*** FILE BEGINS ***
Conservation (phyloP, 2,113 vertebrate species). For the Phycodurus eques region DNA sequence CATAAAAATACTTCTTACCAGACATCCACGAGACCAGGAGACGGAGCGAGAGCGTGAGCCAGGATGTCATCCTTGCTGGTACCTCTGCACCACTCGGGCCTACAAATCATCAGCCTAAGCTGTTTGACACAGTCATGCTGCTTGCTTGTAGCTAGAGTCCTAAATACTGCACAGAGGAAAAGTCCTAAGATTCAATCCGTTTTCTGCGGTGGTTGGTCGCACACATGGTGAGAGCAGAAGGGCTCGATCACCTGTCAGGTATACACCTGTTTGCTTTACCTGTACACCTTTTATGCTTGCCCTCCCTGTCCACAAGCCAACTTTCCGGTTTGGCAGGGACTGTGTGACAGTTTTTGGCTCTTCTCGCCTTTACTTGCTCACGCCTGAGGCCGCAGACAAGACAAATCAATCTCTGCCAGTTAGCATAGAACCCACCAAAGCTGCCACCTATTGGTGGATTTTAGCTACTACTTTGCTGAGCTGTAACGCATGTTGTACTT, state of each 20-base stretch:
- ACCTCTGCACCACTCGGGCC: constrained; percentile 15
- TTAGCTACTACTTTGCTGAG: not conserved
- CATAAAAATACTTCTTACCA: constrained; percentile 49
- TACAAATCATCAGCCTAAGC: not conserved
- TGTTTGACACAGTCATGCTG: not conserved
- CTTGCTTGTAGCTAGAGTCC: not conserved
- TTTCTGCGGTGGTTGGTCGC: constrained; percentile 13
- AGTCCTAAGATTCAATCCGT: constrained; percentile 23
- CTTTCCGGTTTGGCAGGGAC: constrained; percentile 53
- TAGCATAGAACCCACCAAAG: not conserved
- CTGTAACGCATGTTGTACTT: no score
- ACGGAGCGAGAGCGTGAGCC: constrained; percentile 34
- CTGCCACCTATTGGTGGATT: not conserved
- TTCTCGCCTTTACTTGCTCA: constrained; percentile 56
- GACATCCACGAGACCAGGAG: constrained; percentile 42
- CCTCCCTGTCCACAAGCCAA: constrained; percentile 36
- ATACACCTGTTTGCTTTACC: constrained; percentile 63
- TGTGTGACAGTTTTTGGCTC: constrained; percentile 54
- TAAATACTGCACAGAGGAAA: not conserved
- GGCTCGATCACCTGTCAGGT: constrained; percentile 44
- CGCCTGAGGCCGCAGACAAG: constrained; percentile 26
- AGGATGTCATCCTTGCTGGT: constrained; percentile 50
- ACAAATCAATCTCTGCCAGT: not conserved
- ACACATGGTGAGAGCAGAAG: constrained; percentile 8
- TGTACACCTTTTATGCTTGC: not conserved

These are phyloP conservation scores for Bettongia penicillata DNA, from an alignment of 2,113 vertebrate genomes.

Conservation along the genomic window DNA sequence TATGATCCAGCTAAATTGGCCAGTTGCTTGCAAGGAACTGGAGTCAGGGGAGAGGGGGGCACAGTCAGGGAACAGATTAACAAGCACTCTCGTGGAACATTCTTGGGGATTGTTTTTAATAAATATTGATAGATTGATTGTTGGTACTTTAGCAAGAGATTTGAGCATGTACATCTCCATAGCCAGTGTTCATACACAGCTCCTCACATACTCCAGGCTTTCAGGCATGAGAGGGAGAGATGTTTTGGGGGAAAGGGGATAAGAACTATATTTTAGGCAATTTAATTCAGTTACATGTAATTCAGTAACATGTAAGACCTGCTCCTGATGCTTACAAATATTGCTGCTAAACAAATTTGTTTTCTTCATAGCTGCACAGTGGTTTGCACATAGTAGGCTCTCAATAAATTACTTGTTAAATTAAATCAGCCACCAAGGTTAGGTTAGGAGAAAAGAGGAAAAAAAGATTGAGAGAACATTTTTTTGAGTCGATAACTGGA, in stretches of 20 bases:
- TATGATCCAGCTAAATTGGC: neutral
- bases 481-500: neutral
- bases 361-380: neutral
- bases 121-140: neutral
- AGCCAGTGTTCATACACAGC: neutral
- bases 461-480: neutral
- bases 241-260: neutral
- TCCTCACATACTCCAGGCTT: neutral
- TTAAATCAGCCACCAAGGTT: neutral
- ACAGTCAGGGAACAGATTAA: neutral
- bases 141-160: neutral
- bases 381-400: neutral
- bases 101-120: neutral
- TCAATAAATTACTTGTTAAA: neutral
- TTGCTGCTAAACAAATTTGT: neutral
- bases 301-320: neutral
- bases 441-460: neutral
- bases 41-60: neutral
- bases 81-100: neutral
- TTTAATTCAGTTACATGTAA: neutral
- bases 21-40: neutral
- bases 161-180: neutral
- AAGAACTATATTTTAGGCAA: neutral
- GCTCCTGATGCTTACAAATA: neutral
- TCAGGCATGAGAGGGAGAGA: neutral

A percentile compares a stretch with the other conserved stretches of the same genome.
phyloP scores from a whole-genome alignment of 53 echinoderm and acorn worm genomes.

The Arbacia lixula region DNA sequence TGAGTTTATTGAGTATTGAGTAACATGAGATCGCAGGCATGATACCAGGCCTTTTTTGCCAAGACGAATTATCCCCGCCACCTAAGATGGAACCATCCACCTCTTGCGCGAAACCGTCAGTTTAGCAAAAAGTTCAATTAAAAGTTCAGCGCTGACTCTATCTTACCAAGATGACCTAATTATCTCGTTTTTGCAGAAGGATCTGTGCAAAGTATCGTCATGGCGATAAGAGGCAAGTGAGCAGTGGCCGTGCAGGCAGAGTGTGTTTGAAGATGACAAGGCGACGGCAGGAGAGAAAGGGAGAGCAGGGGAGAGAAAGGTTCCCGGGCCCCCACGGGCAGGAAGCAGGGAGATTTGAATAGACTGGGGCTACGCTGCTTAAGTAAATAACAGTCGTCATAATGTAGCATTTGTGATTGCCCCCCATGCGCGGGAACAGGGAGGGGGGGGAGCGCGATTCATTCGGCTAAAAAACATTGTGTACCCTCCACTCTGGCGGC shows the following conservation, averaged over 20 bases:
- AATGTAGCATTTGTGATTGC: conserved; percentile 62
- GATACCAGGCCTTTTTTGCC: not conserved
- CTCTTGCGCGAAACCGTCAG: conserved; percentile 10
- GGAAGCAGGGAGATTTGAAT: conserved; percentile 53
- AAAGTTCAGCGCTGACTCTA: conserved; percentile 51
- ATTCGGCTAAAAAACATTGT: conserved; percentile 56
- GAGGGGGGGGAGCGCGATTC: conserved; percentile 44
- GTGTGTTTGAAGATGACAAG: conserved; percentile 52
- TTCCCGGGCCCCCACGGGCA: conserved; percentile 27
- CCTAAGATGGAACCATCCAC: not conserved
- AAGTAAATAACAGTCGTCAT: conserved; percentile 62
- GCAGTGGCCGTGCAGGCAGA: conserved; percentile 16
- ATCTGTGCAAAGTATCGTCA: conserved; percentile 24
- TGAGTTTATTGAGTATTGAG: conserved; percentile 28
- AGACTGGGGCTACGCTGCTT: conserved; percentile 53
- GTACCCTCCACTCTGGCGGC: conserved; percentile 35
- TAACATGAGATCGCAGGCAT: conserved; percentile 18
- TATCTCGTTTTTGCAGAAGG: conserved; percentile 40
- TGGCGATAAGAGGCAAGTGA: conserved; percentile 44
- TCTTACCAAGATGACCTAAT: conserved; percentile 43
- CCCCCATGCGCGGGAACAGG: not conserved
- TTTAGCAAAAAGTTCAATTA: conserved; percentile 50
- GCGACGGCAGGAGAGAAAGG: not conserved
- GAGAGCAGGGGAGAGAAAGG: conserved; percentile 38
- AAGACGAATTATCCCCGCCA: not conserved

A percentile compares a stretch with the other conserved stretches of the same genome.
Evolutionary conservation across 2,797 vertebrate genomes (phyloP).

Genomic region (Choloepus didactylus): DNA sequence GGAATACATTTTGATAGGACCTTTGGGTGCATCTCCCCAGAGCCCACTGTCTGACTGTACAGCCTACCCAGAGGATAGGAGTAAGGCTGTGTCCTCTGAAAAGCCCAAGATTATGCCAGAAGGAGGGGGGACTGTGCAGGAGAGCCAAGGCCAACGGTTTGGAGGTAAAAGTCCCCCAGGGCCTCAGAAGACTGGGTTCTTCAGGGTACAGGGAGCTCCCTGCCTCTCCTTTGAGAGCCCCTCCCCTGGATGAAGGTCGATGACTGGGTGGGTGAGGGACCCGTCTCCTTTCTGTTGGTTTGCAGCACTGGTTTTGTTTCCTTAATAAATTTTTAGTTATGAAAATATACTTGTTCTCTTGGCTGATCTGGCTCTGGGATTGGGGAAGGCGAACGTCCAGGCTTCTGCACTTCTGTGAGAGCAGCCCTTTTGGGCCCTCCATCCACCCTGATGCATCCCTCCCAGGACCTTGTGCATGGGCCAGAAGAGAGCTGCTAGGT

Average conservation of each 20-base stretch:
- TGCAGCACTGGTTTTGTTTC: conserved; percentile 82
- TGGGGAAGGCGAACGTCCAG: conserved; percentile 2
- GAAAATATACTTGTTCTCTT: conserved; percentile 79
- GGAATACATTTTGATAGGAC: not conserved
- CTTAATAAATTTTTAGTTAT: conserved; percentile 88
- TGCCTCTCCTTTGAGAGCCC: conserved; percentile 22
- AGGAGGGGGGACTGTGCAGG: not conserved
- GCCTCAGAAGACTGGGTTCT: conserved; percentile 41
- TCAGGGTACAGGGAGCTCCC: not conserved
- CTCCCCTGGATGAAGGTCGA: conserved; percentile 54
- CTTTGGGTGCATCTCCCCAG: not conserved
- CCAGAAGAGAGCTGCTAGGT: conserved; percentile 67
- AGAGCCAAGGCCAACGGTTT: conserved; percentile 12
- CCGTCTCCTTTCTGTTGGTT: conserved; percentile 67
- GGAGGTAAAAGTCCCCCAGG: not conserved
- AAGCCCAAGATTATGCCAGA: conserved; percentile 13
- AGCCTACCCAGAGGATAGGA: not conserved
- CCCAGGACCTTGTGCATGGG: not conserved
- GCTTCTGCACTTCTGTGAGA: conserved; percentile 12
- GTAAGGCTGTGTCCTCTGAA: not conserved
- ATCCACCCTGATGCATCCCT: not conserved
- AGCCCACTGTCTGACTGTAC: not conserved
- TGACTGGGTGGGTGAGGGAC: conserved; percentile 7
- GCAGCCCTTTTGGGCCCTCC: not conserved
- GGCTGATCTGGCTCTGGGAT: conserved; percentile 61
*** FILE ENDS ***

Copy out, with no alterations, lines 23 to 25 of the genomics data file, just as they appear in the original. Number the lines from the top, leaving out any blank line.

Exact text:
- AGGATGTCATCCTTGCTGGT: constrained; percentile 50
- ACAAATCAATCTCTGCCAGT: not conserved
- ACACATGGTGAGAGCAGAAG: constrained; percentile 8